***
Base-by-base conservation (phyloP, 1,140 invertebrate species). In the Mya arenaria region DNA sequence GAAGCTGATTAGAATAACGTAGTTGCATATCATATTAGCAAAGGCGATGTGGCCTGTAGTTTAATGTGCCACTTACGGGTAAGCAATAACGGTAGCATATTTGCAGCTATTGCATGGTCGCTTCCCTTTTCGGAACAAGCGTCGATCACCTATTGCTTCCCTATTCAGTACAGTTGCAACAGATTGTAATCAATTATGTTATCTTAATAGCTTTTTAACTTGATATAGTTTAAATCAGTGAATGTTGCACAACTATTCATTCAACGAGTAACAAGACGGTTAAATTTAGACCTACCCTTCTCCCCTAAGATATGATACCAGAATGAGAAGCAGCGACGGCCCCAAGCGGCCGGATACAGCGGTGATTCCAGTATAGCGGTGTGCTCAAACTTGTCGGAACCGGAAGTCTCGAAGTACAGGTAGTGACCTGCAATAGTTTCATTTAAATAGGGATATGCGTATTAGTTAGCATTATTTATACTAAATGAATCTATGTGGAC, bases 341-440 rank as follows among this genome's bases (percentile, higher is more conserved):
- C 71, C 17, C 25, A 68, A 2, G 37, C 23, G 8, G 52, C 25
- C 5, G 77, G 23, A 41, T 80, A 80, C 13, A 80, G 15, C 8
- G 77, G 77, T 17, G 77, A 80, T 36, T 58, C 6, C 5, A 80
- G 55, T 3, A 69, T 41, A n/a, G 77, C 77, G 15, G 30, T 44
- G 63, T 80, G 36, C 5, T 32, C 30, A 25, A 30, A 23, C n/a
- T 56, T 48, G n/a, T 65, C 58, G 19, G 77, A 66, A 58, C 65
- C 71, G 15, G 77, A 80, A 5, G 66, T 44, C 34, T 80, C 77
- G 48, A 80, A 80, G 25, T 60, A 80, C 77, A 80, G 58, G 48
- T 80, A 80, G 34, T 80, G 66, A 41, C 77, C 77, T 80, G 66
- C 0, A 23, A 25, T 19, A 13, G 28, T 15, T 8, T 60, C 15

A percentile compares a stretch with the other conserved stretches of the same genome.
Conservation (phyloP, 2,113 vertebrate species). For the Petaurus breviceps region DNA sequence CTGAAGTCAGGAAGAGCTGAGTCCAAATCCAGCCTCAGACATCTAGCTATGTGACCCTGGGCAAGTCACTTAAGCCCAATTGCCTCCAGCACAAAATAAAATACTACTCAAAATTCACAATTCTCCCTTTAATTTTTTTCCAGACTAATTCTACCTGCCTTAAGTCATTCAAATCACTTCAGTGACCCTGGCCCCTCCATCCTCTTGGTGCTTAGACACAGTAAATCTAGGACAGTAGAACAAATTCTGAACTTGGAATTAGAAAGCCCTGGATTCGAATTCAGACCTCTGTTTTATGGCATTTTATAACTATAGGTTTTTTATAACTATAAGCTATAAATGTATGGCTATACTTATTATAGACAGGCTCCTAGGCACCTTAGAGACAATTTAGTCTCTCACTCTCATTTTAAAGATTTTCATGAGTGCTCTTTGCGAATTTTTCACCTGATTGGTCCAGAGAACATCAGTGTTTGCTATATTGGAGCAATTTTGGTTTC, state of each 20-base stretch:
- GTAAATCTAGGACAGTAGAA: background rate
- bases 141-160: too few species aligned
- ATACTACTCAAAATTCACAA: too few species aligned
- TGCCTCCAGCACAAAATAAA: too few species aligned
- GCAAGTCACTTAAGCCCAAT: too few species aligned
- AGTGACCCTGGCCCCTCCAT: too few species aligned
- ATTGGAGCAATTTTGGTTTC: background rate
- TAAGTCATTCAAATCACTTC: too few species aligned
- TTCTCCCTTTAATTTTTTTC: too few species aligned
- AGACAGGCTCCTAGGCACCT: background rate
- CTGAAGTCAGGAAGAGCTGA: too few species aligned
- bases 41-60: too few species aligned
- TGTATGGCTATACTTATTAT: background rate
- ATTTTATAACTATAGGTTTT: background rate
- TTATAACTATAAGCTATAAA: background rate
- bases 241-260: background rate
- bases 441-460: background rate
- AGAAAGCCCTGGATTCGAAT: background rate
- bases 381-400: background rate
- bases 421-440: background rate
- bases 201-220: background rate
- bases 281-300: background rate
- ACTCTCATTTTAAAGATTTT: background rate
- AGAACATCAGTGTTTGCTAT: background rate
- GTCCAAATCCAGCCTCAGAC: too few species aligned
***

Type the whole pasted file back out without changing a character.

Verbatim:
Base-by-base conservation (phyloP, 1,140 invertebrate species). In the Mya arenaria region DNA sequence GAAGCTGATTAGAATAACGTAGTTGCATATCATATTAGCAAAGGCGATGTGGCCTGTAGTTTAATGTGCCACTTACGGGTAAGCAATAACGGTAGCATATTTGCAGCTATTGCATGGTCGCTTCCCTTTTCGGAACAAGCGTCGATCACCTATTGCTTCCCTATTCAGTACAGTTGCAACAGATTGTAATCAATTATGTTATCTTAATAGCTTTTTAACTTGATATAGTTTAAATCAGTGAATGTTGCACAACTATTCATTCAACGAGTAACAAGACGGTTAAATTTAGACCTACCCTTCTCCCCTAAGATATGATACCAGAATGAGAAGCAGCGACGGCCCCAAGCGGCCGGATACAGCGGTGATTCCAGTATAGCGGTGTGCTCAAACTTGTCGGAACCGGAAGTCTCGAAGTACAGGTAGTGACCTGCAATAGTTTCATTTAAATAGGGATATGCGTATTAGTTAGCATTATTTATACTAAATGAATCTATGTGGAC, bases 341-440 rank as follows among this genome's bases (percentile, higher is more conserved):
- C 71, C 17, C 25, A 68, A 2, G 37, C 23, G 8, G 52, C 25
- C 5, G 77, G 23, A 41, T 80, A 80, C 13, A 80, G 15, C 8
- G 77, G 77, T 17, G 77, A 80, T 36, T 58, C 6, C 5, A 80
- G 55, T 3, A 69, T 41, A n/a, G 77, C 77, G 15, G 30, T 44
- G 63, T 80, G 36, C 5, T 32, C 30, A 25, A 30, A 23, C n/a
- T 56, T 48, G n/a, T 65, C 58, G 19, G 77, A 66, A 58, C 65
- C 71, G 15, G 77, A 80, A 5, G 66, T 44, C 34, T 80, C 77
- G 48, A 80, A 80, G 25, T 60, A 80, C 77, A 80, G 58, G 48
- T 80, A 80, G 34, T 80, G 66, A 41, C 77, C 77, T 80, G 66
- C 0, A 23, A 25, T 19, A 13, G 28, T 15, T 8, T 60, C 15

A percentile compares a stretch with the other conserved stretches of the same genome.
Conservation (phyloP, 2,113 vertebrate species). For the Petaurus breviceps region DNA sequence CTGAAGTCAGGAAGAGCTGAGTCCAAATCCAGCCTCAGACATCTAGCTATGTGACCCTGGGCAAGTCACTTAAGCCCAATTGCCTCCAGCACAAAATAAAATACTACTCAAAATTCACAATTCTCCCTTTAATTTTTTTCCAGACTAATTCTACCTGCCTTAAGTCATTCAAATCACTTCAGTGACCCTGGCCCCTCCATCCTCTTGGTGCTTAGACACAGTAAATCTAGGACAGTAGAACAAATTCTGAACTTGGAATTAGAAAGCCCTGGATTCGAATTCAGACCTCTGTTTTATGGCATTTTATAACTATAGGTTTTTTATAACTATAAGCTATAAATGTATGGCTATACTTATTATAGACAGGCTCCTAGGCACCTTAGAGACAATTTAGTCTCTCACTCTCATTTTAAAGATTTTCATGAGTGCTCTTTGCGAATTTTTCACCTGATTGGTCCAGAGAACATCAGTGTTTGCTATATTGGAGCAATTTTGGTTTC, state of each 20-base stretch:
- GTAAATCTAGGACAGTAGAA: background rate
- bases 141-160: too few species aligned
- ATACTACTCAAAATTCACAA: too few species aligned
- TGCCTCCAGCACAAAATAAA: too few species aligned
- GCAAGTCACTTAAGCCCAAT: too few species aligned
- AGTGACCCTGGCCCCTCCAT: too few species aligned
- ATTGGAGCAATTTTGGTTTC: background rate
- TAAGTCATTCAAATCACTTC: too few species aligned
- TTCTCCCTTTAATTTTTTTC: too few species aligned
- AGACAGGCTCCTAGGCACCT: background rate
- CTGAAGTCAGGAAGAGCTGA: too few species aligned
- bases 41-60: too few species aligned
- TGTATGGCTATACTTATTAT: background rate
- ATTTTATAACTATAGGTTTT: background rate
- TTATAACTATAAGCTATAAA: background rate
- bases 241-260: background rate
- bases 441-460: background rate
- AGAAAGCCCTGGATTCGAAT: background rate
- bases 381-400: background rate
- bases 421-440: background rate
- bases 201-220: background rate
- bases 281-300: background rate
- ACTCTCATTTTAAAGATTTT: background rate
- AGAACATCAGTGTTTGCTAT: background rate
- GTCCAAATCCAGCCTCAGAC: too few species aligned